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We argue that professional training and information specialist is undervalued
Thursday 18 May 2017 Author: Tom Sieber

We see an attractive value opportunity at professional information specialist Wilmington (WIL). Admittedly investors may have to be patient; although a 3.3% prospective dividend is a sweetener while you wait.

Based on forecasts from N+1 Singer, Wilmington trades on a June 2017 price-to-earnings ratio of 12.9 times but this falls to 10.9 times for the year to June 2018 as the benefits of its recent £19m acquisition of the Health Service Journal start to be realised.

WILMINGTON - Comparison Line Chart (Rebased to first)

The rating looks too cheap for a company with consistent profit growth. Indeed, N+1 Singer analyst Johnathan Barrett implies now is the ideal time to buy the shares for the first time or top up an existing holding.

Furthermore, we also note the stock has proved to be very resilient in the face of many market headwinds. For example, its shares didn’t collapse last year like many others amid Chinese debt concerns, Brexit or the election of Donald Trump.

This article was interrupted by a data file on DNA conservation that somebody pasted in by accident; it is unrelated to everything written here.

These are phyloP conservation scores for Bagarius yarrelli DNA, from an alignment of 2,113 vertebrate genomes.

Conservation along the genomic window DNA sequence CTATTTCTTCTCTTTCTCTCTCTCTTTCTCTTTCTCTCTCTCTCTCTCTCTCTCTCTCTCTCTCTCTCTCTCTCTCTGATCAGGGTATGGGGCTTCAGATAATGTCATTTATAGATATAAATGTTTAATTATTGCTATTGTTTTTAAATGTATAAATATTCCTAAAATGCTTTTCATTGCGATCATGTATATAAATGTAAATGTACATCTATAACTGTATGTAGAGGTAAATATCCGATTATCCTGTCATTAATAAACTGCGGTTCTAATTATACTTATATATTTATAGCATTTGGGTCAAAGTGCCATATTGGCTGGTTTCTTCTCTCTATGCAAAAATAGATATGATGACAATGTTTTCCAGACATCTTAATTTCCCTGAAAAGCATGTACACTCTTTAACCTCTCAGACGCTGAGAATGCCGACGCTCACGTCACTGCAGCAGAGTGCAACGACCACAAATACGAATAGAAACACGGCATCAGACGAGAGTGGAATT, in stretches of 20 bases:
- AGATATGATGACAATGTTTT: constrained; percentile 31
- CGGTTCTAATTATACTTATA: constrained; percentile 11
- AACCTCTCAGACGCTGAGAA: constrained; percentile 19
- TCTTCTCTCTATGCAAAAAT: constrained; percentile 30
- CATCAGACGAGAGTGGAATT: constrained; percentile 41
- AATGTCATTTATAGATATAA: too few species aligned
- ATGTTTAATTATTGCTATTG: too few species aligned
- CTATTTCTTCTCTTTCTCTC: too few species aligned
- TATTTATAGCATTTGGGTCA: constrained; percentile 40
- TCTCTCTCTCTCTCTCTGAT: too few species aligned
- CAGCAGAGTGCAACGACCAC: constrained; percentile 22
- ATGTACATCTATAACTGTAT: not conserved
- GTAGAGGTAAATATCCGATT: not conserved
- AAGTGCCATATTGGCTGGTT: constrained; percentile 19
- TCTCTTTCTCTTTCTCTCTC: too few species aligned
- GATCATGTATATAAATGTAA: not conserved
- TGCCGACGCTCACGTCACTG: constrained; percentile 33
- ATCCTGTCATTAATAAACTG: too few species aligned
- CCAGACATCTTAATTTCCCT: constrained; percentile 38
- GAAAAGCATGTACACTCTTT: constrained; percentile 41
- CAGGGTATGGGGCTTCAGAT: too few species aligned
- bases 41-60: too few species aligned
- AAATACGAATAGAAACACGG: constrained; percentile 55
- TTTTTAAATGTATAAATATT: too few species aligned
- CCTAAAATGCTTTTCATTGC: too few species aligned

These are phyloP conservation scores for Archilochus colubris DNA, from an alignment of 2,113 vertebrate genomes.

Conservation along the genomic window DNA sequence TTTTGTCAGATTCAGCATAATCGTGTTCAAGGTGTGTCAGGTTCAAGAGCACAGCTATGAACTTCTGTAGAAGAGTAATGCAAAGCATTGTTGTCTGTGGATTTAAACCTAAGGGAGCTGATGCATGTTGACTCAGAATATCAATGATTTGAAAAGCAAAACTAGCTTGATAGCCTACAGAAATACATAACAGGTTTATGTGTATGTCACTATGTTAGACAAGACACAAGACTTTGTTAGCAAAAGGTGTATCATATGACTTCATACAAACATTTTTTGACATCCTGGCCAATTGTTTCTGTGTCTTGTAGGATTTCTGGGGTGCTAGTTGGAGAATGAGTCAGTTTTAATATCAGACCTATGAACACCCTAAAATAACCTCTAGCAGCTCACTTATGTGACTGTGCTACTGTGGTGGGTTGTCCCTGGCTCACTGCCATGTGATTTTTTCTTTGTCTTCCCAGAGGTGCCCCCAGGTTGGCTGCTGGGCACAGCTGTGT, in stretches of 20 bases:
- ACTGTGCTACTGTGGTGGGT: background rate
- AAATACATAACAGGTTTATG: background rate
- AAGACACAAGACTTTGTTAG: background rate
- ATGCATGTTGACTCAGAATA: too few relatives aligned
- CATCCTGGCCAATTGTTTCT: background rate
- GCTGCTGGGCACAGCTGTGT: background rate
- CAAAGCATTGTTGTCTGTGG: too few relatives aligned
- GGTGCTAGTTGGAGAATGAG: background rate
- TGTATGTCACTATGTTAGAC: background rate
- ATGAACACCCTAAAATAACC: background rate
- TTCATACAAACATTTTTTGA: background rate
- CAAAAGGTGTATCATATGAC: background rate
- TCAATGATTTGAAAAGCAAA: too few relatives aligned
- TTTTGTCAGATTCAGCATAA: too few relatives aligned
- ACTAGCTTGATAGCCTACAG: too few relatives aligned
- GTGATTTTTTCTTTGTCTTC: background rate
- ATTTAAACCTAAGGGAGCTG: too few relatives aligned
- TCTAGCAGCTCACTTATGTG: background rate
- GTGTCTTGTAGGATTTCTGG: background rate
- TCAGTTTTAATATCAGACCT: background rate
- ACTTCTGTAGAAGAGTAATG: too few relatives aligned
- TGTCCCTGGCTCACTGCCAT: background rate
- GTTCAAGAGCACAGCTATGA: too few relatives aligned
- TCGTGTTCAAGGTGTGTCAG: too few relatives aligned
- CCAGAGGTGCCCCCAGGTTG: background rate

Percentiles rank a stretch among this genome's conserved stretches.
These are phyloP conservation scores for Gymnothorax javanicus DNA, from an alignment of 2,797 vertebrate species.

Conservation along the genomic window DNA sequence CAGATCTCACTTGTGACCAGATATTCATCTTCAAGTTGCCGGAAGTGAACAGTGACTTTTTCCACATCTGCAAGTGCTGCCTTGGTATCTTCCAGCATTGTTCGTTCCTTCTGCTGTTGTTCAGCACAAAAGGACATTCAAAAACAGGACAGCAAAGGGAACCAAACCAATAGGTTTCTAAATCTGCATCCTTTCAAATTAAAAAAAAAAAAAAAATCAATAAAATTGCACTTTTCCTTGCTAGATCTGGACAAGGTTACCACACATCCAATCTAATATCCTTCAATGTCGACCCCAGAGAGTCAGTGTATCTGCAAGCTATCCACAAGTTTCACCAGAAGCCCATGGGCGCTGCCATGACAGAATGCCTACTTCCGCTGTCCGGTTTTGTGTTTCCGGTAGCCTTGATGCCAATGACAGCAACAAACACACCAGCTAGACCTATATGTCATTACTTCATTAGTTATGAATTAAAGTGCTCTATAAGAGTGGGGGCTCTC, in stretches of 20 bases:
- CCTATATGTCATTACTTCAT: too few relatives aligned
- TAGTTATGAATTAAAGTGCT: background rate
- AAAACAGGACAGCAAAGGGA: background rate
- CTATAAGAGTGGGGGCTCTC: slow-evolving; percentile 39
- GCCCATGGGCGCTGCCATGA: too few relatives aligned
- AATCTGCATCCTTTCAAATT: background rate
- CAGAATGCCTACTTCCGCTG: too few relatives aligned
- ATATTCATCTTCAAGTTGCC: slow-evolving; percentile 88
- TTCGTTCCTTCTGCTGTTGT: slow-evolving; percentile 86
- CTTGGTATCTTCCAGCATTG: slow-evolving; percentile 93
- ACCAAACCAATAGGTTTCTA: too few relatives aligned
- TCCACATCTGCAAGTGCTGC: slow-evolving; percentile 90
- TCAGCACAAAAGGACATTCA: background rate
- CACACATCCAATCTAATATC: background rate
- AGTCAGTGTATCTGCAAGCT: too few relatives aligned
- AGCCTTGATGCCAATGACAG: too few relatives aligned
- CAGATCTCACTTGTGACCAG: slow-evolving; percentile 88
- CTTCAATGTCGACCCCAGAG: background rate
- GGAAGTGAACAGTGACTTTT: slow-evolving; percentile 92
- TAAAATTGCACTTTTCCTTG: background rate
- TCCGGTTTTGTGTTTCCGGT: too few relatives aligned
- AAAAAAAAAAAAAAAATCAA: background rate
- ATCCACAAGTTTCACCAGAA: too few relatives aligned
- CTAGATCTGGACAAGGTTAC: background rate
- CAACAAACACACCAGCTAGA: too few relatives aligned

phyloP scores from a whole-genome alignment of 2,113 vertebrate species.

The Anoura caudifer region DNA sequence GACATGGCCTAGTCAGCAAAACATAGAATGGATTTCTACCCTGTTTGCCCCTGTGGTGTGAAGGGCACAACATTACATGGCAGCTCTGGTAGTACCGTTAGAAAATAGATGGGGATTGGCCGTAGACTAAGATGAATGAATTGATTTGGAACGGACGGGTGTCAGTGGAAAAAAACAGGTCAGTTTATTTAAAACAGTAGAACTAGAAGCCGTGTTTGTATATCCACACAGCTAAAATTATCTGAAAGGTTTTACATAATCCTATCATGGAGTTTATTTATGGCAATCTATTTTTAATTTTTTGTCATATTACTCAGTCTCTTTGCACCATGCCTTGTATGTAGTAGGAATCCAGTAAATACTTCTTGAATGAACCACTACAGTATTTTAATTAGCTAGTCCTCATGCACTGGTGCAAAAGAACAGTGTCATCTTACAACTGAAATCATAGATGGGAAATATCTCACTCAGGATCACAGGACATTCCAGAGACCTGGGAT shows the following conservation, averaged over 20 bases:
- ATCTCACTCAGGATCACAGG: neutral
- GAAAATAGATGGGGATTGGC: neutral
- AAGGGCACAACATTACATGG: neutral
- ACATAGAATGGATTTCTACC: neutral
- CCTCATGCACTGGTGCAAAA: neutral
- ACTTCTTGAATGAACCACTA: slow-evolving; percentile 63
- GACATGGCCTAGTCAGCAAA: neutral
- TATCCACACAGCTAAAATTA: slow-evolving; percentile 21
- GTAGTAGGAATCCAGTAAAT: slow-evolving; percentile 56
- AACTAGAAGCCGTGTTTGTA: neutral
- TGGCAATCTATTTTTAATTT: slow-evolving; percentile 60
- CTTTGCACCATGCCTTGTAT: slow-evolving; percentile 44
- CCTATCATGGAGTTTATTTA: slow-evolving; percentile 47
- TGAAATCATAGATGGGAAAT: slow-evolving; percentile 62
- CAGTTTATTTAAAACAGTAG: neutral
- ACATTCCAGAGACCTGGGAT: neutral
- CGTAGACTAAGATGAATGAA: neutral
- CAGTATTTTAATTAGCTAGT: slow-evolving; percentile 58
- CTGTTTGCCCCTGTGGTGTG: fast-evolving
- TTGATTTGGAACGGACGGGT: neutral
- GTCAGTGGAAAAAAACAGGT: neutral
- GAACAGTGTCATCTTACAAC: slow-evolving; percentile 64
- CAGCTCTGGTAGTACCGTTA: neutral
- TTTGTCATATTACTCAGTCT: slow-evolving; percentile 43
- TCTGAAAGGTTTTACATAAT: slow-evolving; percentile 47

Regulatory driven business

The company provides training and information services to highly regulated professions like law, finance, insurance and pharmaceuticals.

In the first half of its June 2017 financial year, 78% of its revenue came from subscription and repeatable information sales which helps support earnings visibility.

Under chief executive Pedro Ros, appointed in late 2014, the company has been pursuing a more integrated strategy with growing digital and international exposure (43% of sales are now derived overseas).


Restructuring strategy

We think its beefed-up ‘Sixth Gear’ programme of focusing on three key markets – risk and compliance, professional and healthcare – and abandoning its underperforming legal business makes sense and could help get the share price moving.

The company plans to dispose of its Ark division, which provides legal support services, and a formal sale process has commenced.

The aforementioned purchase of Health Service Journal, the UK’s leading health information, insight and networking business, from Ascential (ASCL) at the start of 2017 is expected to be earnings enhancing in its first full year.

A rise in net debt as a result of this acquisition will be partly mitigated by the £7m disposal of the leasehold on its previous head office in London (announced 4 May) and a move into a new site to be used by all of Wilmington’s businesses in the capital. (TS)

Wilmington (WIL) 252.02p

Stop loss: 200p

Market value: £220m

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